The Trump administration proposed charging user fees to e-cigarette makers in its fiscal year 2020 budget released Monday, hoping to stop what outgoing Food and Drug Administration Commissioner Scott Gottlieb has called “an epidemic” of tobacco use among young people.
The proposal would add e-cigarette manufacturers and importers to the list of companies required to pay user fees to the FDA, and raise the amount of user fees that companies could be required to pay. Traditional tobacco companies already pay the fees.
The change “would ensure that FDA has the resources to address today’s alarming rise in youth e-cigarette use as well as new public health threats of tomorrow,” the budget proposal said.
Gottlieb has spent much of his tenure at the FDA overseeing a regulatory crackdown on e-cigarettes. He has suggested that e-cigarette and vaping manufacturers are reeling in young people through targeted marketing strategies and appealing flavors. Gottlieb said last month in congressional testimony that he would support raising the minimum age to buy tobacco products to 21 years of age and has looked to limit sales of vaping products.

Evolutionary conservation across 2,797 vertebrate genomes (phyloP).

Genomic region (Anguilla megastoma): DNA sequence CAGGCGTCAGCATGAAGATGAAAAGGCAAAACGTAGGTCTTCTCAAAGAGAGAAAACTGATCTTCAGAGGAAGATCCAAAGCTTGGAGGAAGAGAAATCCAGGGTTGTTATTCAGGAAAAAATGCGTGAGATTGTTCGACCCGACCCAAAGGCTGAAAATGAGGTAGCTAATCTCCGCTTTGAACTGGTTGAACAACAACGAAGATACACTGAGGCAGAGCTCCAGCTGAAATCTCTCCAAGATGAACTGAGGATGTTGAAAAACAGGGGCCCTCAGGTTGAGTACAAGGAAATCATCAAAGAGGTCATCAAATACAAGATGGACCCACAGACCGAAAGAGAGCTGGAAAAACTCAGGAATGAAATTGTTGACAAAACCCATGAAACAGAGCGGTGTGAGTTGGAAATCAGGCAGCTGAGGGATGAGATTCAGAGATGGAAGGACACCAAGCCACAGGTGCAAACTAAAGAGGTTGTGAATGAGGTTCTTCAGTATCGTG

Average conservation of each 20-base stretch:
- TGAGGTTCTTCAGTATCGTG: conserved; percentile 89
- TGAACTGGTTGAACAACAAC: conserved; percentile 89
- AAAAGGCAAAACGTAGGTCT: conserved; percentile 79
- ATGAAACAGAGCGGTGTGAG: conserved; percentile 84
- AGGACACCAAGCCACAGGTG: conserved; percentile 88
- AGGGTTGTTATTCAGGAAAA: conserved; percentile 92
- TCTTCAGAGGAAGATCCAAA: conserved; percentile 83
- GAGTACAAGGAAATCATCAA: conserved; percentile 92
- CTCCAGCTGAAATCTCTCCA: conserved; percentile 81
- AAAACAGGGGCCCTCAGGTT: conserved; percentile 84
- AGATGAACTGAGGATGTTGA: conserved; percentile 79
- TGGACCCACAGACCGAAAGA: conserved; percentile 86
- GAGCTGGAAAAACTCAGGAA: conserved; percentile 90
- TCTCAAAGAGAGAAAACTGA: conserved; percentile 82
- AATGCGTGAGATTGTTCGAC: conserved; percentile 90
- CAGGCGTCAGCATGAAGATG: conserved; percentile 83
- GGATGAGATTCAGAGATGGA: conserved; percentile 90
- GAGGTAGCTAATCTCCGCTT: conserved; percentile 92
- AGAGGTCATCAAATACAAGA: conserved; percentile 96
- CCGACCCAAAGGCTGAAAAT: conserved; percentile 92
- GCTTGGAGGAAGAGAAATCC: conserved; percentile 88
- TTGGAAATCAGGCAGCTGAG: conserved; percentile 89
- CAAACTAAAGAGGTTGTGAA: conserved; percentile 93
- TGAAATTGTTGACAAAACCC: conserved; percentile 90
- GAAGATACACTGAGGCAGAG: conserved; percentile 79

Liz Mair, a strategist with Vapors United, said that the proposal was a tax on e-cigarettes and that it would harm public health.
“If the intent here is to achieve tax parity between cigarettes and vapor products, that is a huge mistake and a massive giveaway to Big Tobacco,” Mair said in a statement. “If your concern is improving public health, either as a matter of altruism and ethics or pure concern for taxpayers’ pocketbooks, your policy should generally be to keep vapor taxes much lower than cigarette taxes to incentivize people to try to quit smoking using them.”